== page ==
├──────────────────────┼───────────────────┼────────────────────┤
 │ /                    │ 100               │ 1001               │
 │ /mnt/data            │ 100               │ 1002               │
 ╰──────────────────────┴───────────────────┴────────────────────╯
Record count: 2

the type information disappears and former integers becomes mere strings (a fallback generic type here). From the point of view of a developer who knows SQLite internals, this is obvious. But from the user's point of view, this is quite weird and unexpected behavior. Users expect that a mathematical operation will return the original (integer) type or at least some other numeric type – but not a text string. I would have to add something like --type-cast "dump" "integer" option to explicitly specify the types and convert the strings back to the integers. But I was wondering whether there is a more user-friendly automatic way.

The source codes and more information are available here: <https://relational-pipes.globalcode.info/>.

>
> With respect to a generic application programming language, every column is of the most generic type, such as "Object" or "Any" for examples.
>
> Now, if you want to be more precise, you can say that the type of every column is the union of all values currently in it.  This means that the type of an empty column is the empty type consisting of zero values, which is a subset of all other types just as the universal type is the superset of all other types.
>
> Generally speaking, you want to support union types.

In my software, the most generic type is the text string. e.g. 123 will become "123", true will become "true" or byte array (when implemented) will become a hexadecimal text string. And it is currently also used as a fallback – if I can not get a better type from SQLite, the attribute is returned as a string. So the text string serves as that union type for me.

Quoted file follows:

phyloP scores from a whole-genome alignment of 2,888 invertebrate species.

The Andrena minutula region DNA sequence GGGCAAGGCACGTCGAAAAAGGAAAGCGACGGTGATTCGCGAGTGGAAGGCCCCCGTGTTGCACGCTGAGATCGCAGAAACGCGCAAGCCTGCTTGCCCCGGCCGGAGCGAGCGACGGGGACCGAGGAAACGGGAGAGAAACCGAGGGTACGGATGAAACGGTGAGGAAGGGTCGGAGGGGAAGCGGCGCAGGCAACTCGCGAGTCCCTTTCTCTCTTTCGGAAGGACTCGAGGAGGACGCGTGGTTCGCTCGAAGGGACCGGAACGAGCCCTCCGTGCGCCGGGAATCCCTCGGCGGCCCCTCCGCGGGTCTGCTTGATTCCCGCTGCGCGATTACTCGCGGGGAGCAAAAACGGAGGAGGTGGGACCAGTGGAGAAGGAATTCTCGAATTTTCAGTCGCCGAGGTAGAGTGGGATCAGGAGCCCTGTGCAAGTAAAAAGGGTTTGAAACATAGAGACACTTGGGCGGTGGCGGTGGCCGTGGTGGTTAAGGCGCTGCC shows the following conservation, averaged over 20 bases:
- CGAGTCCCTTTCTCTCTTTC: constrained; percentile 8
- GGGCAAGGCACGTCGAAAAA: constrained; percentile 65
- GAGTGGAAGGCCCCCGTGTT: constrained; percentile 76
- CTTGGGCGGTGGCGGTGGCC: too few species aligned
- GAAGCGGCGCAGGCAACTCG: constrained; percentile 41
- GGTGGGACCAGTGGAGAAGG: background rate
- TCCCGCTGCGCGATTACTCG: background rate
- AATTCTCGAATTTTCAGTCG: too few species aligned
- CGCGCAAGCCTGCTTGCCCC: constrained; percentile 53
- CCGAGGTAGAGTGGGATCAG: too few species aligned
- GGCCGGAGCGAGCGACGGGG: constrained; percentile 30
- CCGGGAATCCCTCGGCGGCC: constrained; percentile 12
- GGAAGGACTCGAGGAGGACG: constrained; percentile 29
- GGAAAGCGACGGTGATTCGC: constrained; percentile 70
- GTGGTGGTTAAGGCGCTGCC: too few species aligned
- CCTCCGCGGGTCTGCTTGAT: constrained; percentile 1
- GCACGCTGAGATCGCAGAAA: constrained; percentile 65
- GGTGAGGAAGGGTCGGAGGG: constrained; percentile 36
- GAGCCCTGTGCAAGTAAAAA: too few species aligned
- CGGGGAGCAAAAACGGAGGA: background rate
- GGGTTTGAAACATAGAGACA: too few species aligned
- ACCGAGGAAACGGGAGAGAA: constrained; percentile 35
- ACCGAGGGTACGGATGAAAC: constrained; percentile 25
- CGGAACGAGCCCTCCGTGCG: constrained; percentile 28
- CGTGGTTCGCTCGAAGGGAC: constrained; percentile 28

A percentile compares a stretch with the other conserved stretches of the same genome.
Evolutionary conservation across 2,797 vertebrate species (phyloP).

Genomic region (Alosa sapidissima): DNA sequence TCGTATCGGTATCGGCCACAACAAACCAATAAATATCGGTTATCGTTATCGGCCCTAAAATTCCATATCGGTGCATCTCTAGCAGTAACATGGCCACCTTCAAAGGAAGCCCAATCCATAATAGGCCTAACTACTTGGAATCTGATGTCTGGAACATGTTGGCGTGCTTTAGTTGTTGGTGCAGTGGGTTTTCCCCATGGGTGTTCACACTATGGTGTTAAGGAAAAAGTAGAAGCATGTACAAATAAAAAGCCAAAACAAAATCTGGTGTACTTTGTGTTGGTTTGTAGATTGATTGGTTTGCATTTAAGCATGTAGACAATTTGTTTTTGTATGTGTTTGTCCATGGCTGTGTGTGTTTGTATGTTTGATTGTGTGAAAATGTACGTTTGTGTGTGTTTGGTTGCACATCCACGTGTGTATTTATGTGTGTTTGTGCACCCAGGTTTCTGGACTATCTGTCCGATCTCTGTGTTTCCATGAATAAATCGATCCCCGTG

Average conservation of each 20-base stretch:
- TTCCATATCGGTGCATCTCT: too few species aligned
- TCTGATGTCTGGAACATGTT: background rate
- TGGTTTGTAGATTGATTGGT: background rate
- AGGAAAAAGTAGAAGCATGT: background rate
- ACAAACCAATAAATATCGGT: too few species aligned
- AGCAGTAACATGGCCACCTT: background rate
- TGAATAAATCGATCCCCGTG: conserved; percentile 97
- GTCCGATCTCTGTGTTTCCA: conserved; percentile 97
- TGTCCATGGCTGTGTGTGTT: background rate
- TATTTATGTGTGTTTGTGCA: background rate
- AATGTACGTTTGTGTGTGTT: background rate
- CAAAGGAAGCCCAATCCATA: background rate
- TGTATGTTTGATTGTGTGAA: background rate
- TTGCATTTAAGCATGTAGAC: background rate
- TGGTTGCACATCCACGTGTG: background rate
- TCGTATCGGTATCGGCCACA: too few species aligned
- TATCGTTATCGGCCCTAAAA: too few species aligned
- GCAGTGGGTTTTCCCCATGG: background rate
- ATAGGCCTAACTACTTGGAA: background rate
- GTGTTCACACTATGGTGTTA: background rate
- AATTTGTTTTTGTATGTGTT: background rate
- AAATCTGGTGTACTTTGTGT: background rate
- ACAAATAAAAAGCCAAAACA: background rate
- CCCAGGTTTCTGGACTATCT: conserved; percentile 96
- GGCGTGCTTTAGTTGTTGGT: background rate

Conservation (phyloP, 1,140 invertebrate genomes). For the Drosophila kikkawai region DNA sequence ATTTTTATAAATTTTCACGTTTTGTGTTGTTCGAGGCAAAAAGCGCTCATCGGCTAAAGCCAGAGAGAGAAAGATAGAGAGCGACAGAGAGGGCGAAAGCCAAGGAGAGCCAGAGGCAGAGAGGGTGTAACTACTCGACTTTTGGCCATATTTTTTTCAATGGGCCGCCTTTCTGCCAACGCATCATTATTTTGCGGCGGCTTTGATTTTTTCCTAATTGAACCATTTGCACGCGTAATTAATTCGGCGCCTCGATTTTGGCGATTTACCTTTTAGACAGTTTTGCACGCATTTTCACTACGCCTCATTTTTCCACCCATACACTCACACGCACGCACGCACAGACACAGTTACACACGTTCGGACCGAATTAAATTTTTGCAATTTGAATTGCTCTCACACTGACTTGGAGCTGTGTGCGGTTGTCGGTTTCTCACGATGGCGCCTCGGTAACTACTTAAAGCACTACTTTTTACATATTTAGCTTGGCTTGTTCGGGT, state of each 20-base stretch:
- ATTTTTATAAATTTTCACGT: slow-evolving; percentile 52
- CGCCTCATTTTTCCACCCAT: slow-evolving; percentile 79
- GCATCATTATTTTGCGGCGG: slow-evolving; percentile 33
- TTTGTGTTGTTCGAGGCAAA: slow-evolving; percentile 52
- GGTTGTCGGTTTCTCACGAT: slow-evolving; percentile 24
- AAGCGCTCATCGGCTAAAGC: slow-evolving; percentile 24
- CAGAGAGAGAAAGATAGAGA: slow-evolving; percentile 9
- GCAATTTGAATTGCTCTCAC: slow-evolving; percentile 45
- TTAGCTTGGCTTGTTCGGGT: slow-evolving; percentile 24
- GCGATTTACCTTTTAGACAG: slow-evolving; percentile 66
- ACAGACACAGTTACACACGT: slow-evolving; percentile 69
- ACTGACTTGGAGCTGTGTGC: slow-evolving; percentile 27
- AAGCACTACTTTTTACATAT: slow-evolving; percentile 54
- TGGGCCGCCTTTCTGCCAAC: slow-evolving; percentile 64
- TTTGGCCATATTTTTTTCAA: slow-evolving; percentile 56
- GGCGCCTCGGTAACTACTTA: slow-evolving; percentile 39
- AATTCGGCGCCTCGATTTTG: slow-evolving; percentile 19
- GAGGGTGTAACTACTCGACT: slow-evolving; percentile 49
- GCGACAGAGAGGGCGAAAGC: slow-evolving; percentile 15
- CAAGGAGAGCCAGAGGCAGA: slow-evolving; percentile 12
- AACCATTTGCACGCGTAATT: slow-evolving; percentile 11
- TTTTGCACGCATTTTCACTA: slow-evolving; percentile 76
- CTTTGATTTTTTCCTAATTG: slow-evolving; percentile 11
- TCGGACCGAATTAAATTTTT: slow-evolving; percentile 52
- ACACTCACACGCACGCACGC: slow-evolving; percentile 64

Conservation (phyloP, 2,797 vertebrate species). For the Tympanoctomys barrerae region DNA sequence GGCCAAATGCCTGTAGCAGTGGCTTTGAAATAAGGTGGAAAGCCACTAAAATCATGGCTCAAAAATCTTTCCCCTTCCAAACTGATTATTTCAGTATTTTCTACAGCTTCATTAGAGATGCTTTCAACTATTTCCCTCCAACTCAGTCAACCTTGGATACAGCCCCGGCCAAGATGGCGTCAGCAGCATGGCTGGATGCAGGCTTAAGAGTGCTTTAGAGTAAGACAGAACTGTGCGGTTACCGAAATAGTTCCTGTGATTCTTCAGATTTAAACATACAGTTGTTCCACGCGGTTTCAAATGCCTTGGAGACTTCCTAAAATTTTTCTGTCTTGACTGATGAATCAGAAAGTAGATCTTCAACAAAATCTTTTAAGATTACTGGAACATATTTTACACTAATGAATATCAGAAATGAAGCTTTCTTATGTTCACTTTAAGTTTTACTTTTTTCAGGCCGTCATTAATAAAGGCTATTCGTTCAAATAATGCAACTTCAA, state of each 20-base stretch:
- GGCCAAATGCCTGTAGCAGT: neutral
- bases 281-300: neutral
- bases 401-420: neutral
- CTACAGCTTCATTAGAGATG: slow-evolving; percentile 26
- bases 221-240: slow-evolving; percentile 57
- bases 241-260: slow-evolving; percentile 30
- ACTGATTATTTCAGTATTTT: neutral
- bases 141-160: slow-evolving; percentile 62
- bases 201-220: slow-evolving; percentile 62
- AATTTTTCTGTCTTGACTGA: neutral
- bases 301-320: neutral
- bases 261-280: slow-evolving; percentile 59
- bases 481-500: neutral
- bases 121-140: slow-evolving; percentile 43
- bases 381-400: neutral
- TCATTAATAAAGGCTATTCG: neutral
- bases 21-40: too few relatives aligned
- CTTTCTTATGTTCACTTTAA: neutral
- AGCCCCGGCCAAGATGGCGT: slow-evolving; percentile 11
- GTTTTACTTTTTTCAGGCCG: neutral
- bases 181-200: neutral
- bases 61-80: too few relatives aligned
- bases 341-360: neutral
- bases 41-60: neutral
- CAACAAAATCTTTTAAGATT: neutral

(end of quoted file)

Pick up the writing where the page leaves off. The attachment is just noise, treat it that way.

Franta


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Re: How to determine the column type? – explicit cast

František Kučera
P.S. Even if I do:

SELECT cast(dump+100 AS integer) FROM fstab;

the sqlite3_column_decltype() still does not return the integer type.

Would it be possible to modify this function or add a new one, to tell the correct type at least if there is an explicit cast like this in given query?

If I do: SELECT cast("xxx" AS integer); it returns 0. So I hope that it is not too immodest to expect that all values of such column will have the same type (or be null).

Franta


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Re: How to determine the column type?

Jean-Christophe Deschamps-3
In reply to this post by František Kučera

>dump+100 (string), pass+1000 (string)
>
>the type information disappears and former integers becomes mere strings

There must be something else going on here:

Z:> sqlite3
SQLite version 3.30.1 2019-10-10 20:19:45
Enter ".help" for usage hints.
Connected to a transient in-memory database.
Use ".open FILENAME" to reopen on a persistent database.
sqlite> create table T (N integer);
sqlite> insert into T values (1), (2), (3);
sqlite> select N, N+100, typeof(N+100), N+1000, typeof(N+1000) from T;
1|101|integer|1001|integer
2|102|integer|1002|integer
3|103|integer|1003|integer
sqlite> .q

JcD

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Re: How to determine the column type?

Richard Damon
In reply to this post by František Kučera
On 12/14/19 5:22 AM, František Kučera wrote:
> Dne 14. 12. 19 v 9:36 Darren Duncan napsal(a):
>> With respect to SQLite, every column is the union of: Null, every Integer, every Float, every Text, every Blob.
> OK, we can close this thread with that it is currently impossible to track the declared column types through relational operations.
>
It is currently impossible because it is actually impossible to know the
result type of some expressions except by knowing the values and
computing it. Some arithmetic operations have thier result type varied
based on the value of the result (overflow goes to REAL), a CASE
expression can return different types based on the value of an
expression, and then you have the fact that NULL has a unique type.

A common issue with computer systems is that when you have something
that looks easy to do for a lot of simple cases, but there actually are
some cases that are hard or impossible to determine, then those hard
cases make it hard to handle the general problem.

Thus even without using SQLite's flexibility it types stored in columns,
you can't predetermine the type of some expressions.

--

Richard Damon

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Re: How to determine the column type? – explicit cast

Simon Slavin-3
In reply to this post by František Kučera